FAA Investigating Foot-Long Crack To Southwest Jet

The Federal Aviation Administration is probing how a foot-long crack appeared on the skin of a Southwest Airlines plane, a 737 manufactured by Boeing.

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The crack caused the plane to gradually lose cabin pressure during a flight on Monday, March 9, from Las Vegas to Boise, Idaho. Flight records show that the pilots began a rapid, 6-minute descent from 39,000 feet to 22,000 feet, a suitable altitude to continue to fly and complete the flight.

The story was originally reported by the Wall Street Journal.

The FAA said a post-flight inspection showed a 12-inch crack in the skin of the plane’s crown. Airlines are required to inspect that area every 1,500 flights. The FAA said it was too early to know whether the frequency of inspections should be increased.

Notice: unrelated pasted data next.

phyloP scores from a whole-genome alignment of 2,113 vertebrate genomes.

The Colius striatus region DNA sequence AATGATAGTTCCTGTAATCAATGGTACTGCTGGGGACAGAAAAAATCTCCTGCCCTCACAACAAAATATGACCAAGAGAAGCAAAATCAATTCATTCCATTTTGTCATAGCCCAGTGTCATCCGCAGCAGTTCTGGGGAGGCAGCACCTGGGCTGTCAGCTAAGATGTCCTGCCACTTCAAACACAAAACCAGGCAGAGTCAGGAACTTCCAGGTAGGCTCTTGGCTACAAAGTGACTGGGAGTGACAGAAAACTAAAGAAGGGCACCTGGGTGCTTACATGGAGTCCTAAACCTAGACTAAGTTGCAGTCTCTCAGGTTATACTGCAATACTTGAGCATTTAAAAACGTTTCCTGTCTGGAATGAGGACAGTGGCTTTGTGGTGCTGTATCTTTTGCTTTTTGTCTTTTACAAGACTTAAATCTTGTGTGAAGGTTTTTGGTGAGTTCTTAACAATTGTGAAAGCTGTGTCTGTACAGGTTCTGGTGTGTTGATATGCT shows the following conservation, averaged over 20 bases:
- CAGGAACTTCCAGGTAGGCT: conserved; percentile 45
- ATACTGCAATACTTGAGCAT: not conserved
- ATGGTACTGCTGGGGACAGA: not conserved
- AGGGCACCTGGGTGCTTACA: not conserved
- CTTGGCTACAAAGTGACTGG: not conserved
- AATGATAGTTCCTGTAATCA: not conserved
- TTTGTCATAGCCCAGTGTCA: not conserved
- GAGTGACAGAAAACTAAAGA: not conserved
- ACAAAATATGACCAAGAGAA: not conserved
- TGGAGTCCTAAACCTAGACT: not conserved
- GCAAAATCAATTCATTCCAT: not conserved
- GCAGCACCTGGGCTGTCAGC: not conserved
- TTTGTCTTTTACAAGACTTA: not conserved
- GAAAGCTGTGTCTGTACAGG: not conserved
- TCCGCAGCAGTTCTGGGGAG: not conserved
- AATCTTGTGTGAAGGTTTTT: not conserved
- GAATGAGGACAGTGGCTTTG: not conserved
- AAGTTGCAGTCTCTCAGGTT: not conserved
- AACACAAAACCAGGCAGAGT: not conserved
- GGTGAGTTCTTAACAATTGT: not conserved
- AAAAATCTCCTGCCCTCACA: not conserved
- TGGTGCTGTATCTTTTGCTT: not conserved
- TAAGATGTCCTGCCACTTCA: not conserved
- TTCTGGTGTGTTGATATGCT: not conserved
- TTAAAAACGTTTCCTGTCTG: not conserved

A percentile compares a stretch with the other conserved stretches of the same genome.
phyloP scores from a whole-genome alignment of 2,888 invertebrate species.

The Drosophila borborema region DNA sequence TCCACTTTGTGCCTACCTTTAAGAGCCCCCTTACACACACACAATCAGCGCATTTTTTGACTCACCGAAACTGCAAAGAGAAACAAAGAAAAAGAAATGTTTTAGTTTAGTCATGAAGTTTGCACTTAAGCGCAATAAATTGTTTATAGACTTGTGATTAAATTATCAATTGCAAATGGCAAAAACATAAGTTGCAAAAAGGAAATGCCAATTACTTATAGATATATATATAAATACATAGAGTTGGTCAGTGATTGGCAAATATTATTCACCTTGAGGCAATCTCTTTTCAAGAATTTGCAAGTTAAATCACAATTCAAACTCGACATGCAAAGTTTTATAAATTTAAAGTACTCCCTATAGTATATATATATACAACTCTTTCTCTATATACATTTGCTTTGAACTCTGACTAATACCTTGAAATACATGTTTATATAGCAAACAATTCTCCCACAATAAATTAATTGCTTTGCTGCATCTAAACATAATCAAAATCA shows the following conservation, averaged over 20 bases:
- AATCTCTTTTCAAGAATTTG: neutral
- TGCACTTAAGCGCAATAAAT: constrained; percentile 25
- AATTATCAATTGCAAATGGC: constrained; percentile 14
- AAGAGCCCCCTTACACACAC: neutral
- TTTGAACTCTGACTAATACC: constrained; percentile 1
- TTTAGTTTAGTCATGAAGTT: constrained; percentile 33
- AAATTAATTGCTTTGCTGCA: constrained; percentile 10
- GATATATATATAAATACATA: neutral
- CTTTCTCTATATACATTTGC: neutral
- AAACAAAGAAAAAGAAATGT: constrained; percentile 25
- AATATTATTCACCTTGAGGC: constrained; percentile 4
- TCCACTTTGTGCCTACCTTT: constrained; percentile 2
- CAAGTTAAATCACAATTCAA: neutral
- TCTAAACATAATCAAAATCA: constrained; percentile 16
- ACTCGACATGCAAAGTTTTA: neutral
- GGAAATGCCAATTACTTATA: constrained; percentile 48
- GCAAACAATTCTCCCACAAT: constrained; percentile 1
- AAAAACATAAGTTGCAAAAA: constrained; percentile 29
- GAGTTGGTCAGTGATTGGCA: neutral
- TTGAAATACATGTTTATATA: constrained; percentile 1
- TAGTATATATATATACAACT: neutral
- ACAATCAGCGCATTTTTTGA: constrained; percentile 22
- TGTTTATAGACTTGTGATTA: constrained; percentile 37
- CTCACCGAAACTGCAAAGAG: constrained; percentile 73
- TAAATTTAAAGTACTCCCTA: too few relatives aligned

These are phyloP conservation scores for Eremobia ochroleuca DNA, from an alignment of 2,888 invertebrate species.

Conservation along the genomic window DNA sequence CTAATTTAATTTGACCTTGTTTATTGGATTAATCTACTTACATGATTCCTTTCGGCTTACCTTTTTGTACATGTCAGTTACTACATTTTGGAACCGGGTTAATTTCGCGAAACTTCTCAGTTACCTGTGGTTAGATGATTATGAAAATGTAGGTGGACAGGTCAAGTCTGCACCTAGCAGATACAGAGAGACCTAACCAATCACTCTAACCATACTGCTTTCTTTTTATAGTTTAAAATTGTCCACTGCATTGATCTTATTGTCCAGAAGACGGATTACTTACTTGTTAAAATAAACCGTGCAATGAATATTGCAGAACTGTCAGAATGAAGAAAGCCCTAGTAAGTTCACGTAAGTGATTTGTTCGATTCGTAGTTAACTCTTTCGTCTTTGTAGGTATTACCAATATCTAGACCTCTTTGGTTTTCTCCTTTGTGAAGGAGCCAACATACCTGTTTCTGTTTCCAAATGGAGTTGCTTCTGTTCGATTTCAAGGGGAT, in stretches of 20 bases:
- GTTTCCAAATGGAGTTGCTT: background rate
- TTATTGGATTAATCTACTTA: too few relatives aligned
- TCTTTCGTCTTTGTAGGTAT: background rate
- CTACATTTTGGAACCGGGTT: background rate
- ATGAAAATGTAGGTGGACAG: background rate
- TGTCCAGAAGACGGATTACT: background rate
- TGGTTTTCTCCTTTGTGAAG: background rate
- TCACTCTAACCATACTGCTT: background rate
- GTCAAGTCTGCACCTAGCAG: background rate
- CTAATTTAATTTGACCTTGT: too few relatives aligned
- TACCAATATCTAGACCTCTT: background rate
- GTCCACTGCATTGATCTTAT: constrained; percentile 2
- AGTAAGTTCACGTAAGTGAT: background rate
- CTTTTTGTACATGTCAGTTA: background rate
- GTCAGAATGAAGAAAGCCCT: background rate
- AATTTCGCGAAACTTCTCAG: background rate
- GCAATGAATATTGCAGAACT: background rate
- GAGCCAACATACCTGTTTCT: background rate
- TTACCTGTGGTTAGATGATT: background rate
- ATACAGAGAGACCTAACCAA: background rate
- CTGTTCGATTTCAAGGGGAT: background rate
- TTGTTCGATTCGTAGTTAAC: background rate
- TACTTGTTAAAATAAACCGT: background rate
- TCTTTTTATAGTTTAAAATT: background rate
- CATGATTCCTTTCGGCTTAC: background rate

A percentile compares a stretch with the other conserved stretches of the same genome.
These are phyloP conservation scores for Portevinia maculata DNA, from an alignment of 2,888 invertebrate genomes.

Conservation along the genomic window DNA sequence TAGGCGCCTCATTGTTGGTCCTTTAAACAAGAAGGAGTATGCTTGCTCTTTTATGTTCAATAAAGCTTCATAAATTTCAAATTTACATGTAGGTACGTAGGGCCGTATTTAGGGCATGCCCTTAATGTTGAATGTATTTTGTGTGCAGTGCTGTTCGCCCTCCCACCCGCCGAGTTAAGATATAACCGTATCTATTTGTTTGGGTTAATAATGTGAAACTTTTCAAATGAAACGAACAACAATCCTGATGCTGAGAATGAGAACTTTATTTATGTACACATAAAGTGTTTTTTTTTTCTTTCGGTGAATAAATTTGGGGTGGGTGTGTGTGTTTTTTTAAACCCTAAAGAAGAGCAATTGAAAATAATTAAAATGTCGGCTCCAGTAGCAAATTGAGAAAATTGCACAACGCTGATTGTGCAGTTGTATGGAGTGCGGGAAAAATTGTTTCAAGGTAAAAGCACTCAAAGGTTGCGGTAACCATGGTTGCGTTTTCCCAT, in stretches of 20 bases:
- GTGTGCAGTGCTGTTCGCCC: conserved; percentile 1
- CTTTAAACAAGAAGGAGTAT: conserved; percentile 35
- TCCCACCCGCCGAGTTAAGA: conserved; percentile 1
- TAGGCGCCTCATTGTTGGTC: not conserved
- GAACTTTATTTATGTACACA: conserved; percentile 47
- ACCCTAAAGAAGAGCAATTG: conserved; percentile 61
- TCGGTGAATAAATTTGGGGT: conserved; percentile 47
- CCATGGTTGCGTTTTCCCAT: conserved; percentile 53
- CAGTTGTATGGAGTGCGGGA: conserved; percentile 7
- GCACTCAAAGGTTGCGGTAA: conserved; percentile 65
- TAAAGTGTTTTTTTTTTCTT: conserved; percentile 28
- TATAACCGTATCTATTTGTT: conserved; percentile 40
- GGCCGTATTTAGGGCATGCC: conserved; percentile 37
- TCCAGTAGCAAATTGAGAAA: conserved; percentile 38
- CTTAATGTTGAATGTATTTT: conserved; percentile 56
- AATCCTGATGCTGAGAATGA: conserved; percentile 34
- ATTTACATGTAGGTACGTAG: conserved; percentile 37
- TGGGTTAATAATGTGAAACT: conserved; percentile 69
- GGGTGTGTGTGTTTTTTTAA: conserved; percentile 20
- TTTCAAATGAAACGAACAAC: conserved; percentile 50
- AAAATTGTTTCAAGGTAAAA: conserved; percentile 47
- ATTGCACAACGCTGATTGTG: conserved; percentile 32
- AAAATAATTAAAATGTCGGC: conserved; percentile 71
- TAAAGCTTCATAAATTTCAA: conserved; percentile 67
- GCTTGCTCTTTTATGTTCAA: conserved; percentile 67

A Southwest spokeswoman said the pilots did everything correctly and “followed standard procedures by descending to a lower altitude to maintain a safe and comfortable cabin environment. The aircraft did not incur a rapid depressurization, masks were not deployed, and the aircraft did not require a diversion to maintain the safety of the flight.”

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